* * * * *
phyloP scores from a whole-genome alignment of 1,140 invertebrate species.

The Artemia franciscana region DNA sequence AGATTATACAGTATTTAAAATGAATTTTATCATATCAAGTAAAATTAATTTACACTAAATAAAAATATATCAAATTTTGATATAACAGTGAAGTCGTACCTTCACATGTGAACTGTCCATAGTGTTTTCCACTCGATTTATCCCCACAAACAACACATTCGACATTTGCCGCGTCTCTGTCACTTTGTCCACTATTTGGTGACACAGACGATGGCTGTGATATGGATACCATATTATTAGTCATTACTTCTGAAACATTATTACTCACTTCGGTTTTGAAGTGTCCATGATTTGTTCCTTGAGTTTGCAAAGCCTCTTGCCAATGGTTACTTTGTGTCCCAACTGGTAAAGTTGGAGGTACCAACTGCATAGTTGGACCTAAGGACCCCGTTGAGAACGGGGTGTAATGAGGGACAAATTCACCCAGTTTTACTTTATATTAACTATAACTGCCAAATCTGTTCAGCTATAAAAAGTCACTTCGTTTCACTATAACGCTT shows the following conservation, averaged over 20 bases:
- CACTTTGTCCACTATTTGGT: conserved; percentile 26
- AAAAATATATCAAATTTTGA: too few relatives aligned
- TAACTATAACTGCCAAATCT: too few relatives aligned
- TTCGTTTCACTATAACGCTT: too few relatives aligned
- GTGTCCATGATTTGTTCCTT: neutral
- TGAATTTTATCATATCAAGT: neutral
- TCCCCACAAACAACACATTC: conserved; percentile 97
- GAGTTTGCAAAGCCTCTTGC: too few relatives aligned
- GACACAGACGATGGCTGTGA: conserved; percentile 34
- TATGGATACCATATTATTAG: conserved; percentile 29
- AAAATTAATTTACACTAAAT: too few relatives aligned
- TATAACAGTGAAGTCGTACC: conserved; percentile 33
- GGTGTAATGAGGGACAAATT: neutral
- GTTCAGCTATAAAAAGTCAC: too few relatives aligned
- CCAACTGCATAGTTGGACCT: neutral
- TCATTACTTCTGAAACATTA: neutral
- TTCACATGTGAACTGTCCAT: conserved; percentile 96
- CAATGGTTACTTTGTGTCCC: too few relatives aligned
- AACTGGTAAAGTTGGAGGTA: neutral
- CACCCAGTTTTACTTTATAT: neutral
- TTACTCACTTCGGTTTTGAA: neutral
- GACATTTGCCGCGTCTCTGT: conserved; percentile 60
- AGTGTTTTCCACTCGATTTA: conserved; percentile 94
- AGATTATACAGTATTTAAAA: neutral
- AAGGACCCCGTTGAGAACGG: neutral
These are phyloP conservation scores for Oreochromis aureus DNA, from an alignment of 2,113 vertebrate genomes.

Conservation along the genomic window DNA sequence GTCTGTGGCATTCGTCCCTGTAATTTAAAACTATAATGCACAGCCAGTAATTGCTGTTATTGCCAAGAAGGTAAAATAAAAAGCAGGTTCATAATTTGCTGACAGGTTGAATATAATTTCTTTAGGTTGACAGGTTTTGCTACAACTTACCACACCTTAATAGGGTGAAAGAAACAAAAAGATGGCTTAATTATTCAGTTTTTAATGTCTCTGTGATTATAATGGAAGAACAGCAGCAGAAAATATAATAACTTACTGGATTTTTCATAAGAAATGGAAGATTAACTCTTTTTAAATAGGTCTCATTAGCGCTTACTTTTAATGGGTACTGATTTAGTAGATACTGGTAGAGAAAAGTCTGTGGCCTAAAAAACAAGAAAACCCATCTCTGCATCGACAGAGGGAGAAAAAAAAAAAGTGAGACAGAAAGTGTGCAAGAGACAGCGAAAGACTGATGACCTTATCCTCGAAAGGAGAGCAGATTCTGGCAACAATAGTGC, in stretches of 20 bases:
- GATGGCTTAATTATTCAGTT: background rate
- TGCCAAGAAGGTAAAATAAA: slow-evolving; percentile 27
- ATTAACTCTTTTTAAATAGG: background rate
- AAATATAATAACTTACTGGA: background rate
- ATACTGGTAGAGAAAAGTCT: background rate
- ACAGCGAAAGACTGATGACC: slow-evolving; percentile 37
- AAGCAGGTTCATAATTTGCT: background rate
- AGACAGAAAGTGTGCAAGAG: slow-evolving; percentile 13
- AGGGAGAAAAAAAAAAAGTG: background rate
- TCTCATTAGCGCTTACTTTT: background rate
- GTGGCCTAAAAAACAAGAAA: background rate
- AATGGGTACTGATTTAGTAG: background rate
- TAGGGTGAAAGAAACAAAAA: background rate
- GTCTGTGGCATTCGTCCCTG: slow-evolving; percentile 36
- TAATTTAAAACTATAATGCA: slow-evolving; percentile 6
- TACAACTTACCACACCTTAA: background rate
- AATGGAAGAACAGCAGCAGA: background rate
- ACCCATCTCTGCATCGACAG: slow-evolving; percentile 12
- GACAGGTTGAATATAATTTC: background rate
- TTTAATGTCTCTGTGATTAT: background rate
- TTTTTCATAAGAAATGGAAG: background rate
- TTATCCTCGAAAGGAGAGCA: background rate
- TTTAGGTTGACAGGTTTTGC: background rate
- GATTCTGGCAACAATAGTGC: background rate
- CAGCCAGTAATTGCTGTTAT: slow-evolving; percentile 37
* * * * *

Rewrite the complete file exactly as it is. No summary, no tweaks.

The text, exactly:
phyloP scores from a whole-genome alignment of 1,140 invertebrate species.

The Artemia franciscana region DNA sequence AGATTATACAGTATTTAAAATGAATTTTATCATATCAAGTAAAATTAATTTACACTAAATAAAAATATATCAAATTTTGATATAACAGTGAAGTCGTACCTTCACATGTGAACTGTCCATAGTGTTTTCCACTCGATTTATCCCCACAAACAACACATTCGACATTTGCCGCGTCTCTGTCACTTTGTCCACTATTTGGTGACACAGACGATGGCTGTGATATGGATACCATATTATTAGTCATTACTTCTGAAACATTATTACTCACTTCGGTTTTGAAGTGTCCATGATTTGTTCCTTGAGTTTGCAAAGCCTCTTGCCAATGGTTACTTTGTGTCCCAACTGGTAAAGTTGGAGGTACCAACTGCATAGTTGGACCTAAGGACCCCGTTGAGAACGGGGTGTAATGAGGGACAAATTCACCCAGTTTTACTTTATATTAACTATAACTGCCAAATCTGTTCAGCTATAAAAAGTCACTTCGTTTCACTATAACGCTT shows the following conservation, averaged over 20 bases:
- CACTTTGTCCACTATTTGGT: conserved; percentile 26
- AAAAATATATCAAATTTTGA: too few relatives aligned
- TAACTATAACTGCCAAATCT: too few relatives aligned
- TTCGTTTCACTATAACGCTT: too few relatives aligned
- GTGTCCATGATTTGTTCCTT: neutral
- TGAATTTTATCATATCAAGT: neutral
- TCCCCACAAACAACACATTC: conserved; percentile 97
- GAGTTTGCAAAGCCTCTTGC: too few relatives aligned
- GACACAGACGATGGCTGTGA: conserved; percentile 34
- TATGGATACCATATTATTAG: conserved; percentile 29
- AAAATTAATTTACACTAAAT: too few relatives aligned
- TATAACAGTGAAGTCGTACC: conserved; percentile 33
- GGTGTAATGAGGGACAAATT: neutral
- GTTCAGCTATAAAAAGTCAC: too few relatives aligned
- CCAACTGCATAGTTGGACCT: neutral
- TCATTACTTCTGAAACATTA: neutral
- TTCACATGTGAACTGTCCAT: conserved; percentile 96
- CAATGGTTACTTTGTGTCCC: too few relatives aligned
- AACTGGTAAAGTTGGAGGTA: neutral
- CACCCAGTTTTACTTTATAT: neutral
- TTACTCACTTCGGTTTTGAA: neutral
- GACATTTGCCGCGTCTCTGT: conserved; percentile 60
- AGTGTTTTCCACTCGATTTA: conserved; percentile 94
- AGATTATACAGTATTTAAAA: neutral
- AAGGACCCCGTTGAGAACGG: neutral
These are phyloP conservation scores for Oreochromis aureus DNA, from an alignment of 2,113 vertebrate genomes.

Conservation along the genomic window DNA sequence GTCTGTGGCATTCGTCCCTGTAATTTAAAACTATAATGCACAGCCAGTAATTGCTGTTATTGCCAAGAAGGTAAAATAAAAAGCAGGTTCATAATTTGCTGACAGGTTGAATATAATTTCTTTAGGTTGACAGGTTTTGCTACAACTTACCACACCTTAATAGGGTGAAAGAAACAAAAAGATGGCTTAATTATTCAGTTTTTAATGTCTCTGTGATTATAATGGAAGAACAGCAGCAGAAAATATAATAACTTACTGGATTTTTCATAAGAAATGGAAGATTAACTCTTTTTAAATAGGTCTCATTAGCGCTTACTTTTAATGGGTACTGATTTAGTAGATACTGGTAGAGAAAAGTCTGTGGCCTAAAAAACAAGAAAACCCATCTCTGCATCGACAGAGGGAGAAAAAAAAAAAGTGAGACAGAAAGTGTGCAAGAGACAGCGAAAGACTGATGACCTTATCCTCGAAAGGAGAGCAGATTCTGGCAACAATAGTGC, in stretches of 20 bases:
- GATGGCTTAATTATTCAGTT: background rate
- TGCCAAGAAGGTAAAATAAA: slow-evolving; percentile 27
- ATTAACTCTTTTTAAATAGG: background rate
- AAATATAATAACTTACTGGA: background rate
- ATACTGGTAGAGAAAAGTCT: background rate
- ACAGCGAAAGACTGATGACC: slow-evolving; percentile 37
- AAGCAGGTTCATAATTTGCT: background rate
- AGACAGAAAGTGTGCAAGAG: slow-evolving; percentile 13
- AGGGAGAAAAAAAAAAAGTG: background rate
- TCTCATTAGCGCTTACTTTT: background rate
- GTGGCCTAAAAAACAAGAAA: background rate
- AATGGGTACTGATTTAGTAG: background rate
- TAGGGTGAAAGAAACAAAAA: background rate
- GTCTGTGGCATTCGTCCCTG: slow-evolving; percentile 36
- TAATTTAAAACTATAATGCA: slow-evolving; percentile 6
- TACAACTTACCACACCTTAA: background rate
- AATGGAAGAACAGCAGCAGA: background rate
- ACCCATCTCTGCATCGACAG: slow-evolving; percentile 12
- GACAGGTTGAATATAATTTC: background rate
- TTTAATGTCTCTGTGATTAT: background rate
- TTTTTCATAAGAAATGGAAG: background rate
- TTATCCTCGAAAGGAGAGCA: background rate
- TTTAGGTTGACAGGTTTTGC: background rate
- GATTCTGGCAACAATAGTGC: background rate
- CAGCCAGTAATTGCTGTTAT: slow-evolving; percentile 37